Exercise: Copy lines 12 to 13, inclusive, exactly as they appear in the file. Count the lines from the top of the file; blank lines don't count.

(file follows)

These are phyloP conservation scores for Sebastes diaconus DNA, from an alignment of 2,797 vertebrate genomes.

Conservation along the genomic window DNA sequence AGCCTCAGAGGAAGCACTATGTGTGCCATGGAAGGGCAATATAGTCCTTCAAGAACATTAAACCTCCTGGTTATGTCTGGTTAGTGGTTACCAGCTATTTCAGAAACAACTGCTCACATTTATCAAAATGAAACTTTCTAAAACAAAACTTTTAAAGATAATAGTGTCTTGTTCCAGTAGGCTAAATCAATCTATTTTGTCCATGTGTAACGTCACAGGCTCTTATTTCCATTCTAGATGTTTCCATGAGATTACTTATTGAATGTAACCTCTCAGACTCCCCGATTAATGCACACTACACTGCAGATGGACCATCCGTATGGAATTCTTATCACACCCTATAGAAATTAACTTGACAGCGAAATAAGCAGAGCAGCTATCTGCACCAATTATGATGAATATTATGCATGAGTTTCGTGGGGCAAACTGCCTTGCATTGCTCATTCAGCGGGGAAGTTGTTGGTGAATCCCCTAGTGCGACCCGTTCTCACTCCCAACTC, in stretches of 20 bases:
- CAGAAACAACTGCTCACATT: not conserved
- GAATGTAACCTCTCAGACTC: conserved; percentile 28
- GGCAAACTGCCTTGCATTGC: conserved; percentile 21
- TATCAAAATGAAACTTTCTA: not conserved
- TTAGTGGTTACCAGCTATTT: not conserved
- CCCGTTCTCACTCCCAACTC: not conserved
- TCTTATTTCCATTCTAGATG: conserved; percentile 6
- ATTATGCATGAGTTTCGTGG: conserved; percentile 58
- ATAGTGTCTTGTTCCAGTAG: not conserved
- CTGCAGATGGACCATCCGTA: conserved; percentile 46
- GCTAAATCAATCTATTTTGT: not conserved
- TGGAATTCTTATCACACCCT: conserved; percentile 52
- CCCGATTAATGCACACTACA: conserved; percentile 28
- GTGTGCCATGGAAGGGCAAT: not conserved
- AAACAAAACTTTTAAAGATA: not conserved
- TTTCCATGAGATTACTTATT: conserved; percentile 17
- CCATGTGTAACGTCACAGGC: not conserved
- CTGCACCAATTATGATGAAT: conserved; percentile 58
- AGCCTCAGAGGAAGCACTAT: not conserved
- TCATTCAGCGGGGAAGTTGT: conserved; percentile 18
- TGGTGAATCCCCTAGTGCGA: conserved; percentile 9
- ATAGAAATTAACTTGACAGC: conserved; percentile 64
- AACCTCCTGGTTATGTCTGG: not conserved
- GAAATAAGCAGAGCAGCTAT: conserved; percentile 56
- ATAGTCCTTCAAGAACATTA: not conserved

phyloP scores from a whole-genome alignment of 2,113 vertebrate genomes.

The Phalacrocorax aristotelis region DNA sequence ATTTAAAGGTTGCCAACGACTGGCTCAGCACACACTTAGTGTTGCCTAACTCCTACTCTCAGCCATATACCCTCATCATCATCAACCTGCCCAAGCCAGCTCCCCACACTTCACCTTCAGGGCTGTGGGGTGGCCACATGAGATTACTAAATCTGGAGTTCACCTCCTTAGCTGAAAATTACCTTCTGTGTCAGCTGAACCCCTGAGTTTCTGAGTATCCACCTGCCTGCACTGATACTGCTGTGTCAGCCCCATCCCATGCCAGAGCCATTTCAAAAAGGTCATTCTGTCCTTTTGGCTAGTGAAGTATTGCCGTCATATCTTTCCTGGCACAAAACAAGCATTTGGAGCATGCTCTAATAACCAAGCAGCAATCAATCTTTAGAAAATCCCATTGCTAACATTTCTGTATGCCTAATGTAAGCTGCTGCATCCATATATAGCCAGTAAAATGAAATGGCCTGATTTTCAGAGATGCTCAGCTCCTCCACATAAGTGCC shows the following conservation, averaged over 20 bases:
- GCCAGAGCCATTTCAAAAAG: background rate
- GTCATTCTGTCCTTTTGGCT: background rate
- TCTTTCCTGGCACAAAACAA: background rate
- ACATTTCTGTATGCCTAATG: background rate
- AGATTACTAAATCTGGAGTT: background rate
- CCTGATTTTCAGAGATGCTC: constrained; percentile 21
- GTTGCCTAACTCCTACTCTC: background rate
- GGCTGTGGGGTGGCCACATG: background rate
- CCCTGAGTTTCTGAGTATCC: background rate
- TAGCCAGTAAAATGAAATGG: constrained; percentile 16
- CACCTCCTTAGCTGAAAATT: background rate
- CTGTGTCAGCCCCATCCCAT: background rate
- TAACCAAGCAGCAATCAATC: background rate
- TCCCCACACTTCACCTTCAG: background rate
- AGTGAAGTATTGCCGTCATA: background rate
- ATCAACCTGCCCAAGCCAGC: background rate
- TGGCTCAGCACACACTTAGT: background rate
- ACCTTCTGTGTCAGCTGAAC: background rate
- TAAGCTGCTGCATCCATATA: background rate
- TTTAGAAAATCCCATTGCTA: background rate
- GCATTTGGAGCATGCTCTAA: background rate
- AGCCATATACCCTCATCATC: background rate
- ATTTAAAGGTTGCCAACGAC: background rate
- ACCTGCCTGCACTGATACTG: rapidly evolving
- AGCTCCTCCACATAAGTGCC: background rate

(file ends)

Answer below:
- CTGCAGATGGACCATCCGTA: conserved; percentile 46
- GCTAAATCAATCTATTTTGT: not conserved